Shelby *trains flying monkeys*
The ratings from my friends on this book are all over the place. Some loved it-some hated it. I almost took it back to the library without reading it because of that. Glad I gave it a go.
Benny is a typical teenager in the beginning of this book. I didn't like his smart little butt and spent most of the time wanting to smack some sense into his head. Honestly, he kind reminds me of Carl from the Walking Dead. I couldn't stand that kid in the beginning of the series and half the time now I want to
Mr. Matt
Jun 20, 2013 rated it really liked it
There are many stories about the outbreak of the impending zombie apocalypse. Tales of those first, terrible days when the horror of the outbreak strikes home. Rot and Ruin, in a pleasant surprise, breaks the mold on zombie stories. It picks up the story fifteen or so years after that first night. The initial chaos is gone. Humanity has figured out how to deal with the undead. They are slow. They are stupid. They are clumsy. While still a terrible threat, they are manageable.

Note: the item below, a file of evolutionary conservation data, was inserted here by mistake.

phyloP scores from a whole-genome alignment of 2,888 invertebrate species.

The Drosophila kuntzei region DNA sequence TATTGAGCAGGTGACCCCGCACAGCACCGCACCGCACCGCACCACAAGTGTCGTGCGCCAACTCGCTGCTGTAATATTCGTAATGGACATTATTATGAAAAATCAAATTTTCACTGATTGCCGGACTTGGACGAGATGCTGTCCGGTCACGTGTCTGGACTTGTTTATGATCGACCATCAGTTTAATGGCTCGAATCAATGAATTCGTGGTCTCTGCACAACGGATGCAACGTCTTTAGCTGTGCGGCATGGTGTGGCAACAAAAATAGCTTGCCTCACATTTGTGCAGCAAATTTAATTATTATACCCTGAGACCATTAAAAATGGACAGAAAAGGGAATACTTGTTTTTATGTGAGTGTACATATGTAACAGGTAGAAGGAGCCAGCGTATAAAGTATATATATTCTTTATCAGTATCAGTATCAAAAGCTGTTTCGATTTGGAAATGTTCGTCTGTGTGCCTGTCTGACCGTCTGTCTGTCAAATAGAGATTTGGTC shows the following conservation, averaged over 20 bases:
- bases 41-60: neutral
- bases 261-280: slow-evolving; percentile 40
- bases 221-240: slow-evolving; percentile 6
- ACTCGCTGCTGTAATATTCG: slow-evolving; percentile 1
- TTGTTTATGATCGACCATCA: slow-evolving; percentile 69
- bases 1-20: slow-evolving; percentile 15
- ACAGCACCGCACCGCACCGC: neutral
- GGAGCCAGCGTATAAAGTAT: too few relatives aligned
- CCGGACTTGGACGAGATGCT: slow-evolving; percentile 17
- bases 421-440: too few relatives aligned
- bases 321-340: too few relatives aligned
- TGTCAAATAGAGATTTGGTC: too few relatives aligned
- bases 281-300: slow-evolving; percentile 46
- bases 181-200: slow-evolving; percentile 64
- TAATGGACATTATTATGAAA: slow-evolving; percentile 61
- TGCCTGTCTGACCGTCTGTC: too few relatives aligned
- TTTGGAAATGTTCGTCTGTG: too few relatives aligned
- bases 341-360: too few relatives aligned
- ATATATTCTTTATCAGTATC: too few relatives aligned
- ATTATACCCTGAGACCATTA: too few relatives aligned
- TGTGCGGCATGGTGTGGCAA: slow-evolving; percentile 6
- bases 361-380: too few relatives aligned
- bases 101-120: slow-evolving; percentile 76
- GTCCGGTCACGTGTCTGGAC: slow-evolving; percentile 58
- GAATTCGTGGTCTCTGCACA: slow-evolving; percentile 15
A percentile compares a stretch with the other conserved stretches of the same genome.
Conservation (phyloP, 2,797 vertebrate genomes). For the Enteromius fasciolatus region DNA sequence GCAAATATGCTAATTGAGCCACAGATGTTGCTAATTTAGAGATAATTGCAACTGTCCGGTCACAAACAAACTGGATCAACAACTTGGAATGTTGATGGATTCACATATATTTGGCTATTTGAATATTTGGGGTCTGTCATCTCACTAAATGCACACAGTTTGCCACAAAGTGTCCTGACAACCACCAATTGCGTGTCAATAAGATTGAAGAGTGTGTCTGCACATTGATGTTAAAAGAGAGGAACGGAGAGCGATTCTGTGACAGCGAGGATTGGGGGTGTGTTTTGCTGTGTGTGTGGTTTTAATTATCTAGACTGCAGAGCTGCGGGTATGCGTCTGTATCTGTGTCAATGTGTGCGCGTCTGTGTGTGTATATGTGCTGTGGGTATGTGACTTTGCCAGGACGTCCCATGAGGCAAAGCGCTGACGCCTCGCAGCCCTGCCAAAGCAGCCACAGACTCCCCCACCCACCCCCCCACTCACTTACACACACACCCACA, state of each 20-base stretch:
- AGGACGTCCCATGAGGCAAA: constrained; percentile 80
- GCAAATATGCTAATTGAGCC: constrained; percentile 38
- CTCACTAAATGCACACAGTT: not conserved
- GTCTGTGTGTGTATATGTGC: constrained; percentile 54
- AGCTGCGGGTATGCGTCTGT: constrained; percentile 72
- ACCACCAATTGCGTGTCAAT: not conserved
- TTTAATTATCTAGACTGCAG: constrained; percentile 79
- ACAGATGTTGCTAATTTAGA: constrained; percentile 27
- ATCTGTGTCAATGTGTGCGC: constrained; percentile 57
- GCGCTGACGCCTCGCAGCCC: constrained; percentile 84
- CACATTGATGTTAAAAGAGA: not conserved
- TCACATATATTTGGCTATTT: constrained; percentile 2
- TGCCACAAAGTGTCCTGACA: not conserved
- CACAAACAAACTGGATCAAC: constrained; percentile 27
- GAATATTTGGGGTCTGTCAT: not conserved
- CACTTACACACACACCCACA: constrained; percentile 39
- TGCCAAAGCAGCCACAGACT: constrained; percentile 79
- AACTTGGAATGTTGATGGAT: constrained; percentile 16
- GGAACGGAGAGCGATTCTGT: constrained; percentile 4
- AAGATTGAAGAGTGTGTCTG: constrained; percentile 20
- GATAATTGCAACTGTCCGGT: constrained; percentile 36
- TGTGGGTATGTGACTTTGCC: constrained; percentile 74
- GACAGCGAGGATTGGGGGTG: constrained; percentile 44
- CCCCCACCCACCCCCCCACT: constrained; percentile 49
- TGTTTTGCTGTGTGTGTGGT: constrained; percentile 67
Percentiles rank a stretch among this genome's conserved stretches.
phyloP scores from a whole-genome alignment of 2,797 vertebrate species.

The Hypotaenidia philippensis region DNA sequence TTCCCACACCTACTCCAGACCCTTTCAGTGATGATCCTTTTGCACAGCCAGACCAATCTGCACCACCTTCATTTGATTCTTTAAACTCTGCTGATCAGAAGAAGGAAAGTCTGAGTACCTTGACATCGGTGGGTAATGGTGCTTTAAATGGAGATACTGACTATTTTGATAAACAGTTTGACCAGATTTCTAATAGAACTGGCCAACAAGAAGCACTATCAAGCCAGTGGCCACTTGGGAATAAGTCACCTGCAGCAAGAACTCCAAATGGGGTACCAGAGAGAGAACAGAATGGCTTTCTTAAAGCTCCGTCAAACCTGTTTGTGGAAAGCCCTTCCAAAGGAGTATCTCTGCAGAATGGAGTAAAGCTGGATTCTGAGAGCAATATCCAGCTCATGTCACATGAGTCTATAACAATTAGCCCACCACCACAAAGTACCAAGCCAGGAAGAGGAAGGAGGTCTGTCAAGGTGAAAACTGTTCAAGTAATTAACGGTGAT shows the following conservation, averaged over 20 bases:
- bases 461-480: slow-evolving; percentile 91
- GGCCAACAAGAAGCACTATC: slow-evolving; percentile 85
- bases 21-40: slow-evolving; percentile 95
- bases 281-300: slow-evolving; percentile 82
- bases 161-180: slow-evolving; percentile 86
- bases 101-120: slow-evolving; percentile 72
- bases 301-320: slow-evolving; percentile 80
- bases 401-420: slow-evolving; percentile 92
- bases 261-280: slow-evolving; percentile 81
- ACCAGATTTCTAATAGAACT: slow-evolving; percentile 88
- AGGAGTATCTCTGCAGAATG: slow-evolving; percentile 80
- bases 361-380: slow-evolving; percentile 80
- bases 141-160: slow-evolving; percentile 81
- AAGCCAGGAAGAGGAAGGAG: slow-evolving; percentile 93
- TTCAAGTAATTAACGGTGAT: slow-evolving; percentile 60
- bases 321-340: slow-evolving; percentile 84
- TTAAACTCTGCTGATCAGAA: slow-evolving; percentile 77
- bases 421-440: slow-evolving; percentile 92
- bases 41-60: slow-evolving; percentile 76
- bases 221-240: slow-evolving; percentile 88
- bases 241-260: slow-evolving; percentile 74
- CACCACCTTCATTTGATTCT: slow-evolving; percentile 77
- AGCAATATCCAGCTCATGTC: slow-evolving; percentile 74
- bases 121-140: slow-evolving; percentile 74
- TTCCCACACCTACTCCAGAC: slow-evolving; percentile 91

It is in this settin
I'm not anti-zombie in any way, shape, or form, but I tend to only read/watch stuff with zombies when I'm really in the mood for them.

Twice has sort of reignited my ... er ... hunger? for them?

I seriously loved how this author didn't just rehash other zombie stories and instead made it undeniably his own. I also enjoyed that he didn't sugar-coat anything; there's lots of gory parts in this book.

I liked the setting, the philosophical parts, the characters, and the plot ... so that's a win. On
Dec 11, 2010 rated it really liked it
Recommends it for: Young adults, boys
Is the zombie apocalypse close at hand?

Are zombies the new vampire? Both are undead. Both bite. Unfortunately, zombies have gotten the short end of the stick. Zombies are not glamorous. They are not sexy or sparkly either. Zombies are just ….well ewww.

I must preface this review with the fact that I usually don’t like zombies. I don’t go out of my way to read about zombies, or watch *shudder* zombie movies. I get squeamish at the sight of blood and gore.